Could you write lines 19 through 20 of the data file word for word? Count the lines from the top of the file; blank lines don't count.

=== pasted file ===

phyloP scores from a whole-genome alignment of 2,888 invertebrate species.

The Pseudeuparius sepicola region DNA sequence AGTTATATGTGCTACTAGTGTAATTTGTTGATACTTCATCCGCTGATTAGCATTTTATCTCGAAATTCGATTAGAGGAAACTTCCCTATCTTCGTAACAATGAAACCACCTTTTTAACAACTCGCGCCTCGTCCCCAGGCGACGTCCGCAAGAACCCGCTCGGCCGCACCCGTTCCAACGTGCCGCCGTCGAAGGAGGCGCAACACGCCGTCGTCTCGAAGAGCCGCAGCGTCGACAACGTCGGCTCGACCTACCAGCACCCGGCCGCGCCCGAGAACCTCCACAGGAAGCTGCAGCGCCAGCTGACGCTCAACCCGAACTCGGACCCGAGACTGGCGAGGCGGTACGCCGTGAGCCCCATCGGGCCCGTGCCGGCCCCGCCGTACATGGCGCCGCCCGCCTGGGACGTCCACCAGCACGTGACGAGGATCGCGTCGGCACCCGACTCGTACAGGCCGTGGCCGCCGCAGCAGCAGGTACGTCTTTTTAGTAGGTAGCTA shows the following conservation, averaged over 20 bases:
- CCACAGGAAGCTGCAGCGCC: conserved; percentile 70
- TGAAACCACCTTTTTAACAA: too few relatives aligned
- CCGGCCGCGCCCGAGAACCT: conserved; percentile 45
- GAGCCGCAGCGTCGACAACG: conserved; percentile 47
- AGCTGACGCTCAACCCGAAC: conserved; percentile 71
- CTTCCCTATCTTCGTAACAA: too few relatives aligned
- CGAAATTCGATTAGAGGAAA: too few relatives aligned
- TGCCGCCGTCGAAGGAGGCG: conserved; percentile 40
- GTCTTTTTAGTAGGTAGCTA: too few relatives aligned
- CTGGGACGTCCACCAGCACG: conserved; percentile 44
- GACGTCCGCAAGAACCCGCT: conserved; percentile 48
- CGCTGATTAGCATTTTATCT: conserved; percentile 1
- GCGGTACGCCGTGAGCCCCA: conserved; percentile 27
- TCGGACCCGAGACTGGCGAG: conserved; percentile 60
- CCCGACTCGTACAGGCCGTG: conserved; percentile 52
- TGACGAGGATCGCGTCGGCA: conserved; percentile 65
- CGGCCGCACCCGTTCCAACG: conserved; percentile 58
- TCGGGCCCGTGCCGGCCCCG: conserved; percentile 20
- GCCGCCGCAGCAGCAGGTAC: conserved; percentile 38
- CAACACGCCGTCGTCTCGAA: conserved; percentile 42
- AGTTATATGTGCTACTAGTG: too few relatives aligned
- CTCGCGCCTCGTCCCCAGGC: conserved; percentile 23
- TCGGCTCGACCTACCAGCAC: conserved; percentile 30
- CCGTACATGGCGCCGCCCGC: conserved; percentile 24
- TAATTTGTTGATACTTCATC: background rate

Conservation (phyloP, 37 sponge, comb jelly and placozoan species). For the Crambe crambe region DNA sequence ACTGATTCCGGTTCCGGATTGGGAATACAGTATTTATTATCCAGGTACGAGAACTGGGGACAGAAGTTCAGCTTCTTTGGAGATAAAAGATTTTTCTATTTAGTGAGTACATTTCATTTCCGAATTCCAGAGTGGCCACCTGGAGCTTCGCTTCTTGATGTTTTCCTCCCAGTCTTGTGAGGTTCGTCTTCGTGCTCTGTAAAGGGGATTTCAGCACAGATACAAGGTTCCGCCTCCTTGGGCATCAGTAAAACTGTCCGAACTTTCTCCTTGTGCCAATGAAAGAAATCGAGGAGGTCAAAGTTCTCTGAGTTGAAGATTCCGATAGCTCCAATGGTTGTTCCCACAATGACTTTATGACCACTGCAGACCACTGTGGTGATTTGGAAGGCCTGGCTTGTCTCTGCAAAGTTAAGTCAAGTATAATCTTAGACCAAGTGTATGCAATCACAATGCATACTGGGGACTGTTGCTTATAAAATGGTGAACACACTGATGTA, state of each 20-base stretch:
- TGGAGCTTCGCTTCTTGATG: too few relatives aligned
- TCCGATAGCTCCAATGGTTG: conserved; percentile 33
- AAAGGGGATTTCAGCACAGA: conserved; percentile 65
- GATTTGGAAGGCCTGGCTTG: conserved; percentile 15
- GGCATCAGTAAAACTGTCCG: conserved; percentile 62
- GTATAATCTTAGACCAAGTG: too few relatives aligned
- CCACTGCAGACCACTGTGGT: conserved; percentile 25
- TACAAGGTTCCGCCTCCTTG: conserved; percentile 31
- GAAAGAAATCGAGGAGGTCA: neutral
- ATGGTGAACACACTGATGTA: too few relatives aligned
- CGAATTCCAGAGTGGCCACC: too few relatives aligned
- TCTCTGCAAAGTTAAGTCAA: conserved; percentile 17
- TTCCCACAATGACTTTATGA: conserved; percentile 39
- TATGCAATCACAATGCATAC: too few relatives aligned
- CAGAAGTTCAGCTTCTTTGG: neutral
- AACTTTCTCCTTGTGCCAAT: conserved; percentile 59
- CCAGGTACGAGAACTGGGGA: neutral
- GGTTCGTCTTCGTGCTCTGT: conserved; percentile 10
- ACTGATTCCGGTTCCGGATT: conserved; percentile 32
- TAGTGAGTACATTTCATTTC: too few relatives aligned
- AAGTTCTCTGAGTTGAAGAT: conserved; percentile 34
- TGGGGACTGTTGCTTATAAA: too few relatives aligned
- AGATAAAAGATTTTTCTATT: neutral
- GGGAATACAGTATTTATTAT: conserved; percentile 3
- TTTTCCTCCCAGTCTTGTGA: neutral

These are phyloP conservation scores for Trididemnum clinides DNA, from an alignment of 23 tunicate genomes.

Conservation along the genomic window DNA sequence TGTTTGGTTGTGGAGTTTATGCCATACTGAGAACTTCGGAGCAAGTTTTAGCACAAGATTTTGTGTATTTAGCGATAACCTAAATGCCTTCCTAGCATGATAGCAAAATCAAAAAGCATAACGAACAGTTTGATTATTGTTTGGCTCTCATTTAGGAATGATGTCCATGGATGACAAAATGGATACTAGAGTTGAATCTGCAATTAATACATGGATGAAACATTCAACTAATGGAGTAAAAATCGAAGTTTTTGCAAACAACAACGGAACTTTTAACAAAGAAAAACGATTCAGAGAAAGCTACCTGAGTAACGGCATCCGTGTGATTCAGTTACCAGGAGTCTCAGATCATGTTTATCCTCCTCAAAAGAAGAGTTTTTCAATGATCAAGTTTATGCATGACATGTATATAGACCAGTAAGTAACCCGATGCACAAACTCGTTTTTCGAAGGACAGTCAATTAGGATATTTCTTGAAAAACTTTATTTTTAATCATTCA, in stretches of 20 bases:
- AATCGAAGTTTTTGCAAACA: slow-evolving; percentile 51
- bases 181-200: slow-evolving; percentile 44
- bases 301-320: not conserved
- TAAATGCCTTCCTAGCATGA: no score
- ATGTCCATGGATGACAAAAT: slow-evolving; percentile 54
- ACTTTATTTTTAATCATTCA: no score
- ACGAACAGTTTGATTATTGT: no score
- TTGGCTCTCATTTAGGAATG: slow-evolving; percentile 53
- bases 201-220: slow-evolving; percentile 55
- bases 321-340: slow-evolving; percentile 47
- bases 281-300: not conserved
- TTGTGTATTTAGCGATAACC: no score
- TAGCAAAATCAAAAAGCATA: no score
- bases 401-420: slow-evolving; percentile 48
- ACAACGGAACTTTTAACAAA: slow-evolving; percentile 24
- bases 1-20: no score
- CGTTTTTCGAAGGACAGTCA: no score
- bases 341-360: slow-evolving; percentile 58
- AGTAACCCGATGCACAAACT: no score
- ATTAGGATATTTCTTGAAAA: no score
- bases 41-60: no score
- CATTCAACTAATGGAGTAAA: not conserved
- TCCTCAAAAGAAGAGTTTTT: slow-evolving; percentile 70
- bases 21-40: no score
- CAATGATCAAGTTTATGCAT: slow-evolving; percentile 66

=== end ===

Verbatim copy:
- CGGCCGCACCCGTTCCAACG: conserved; percentile 58
- TCGGGCCCGTGCCGGCCCCG: conserved; percentile 20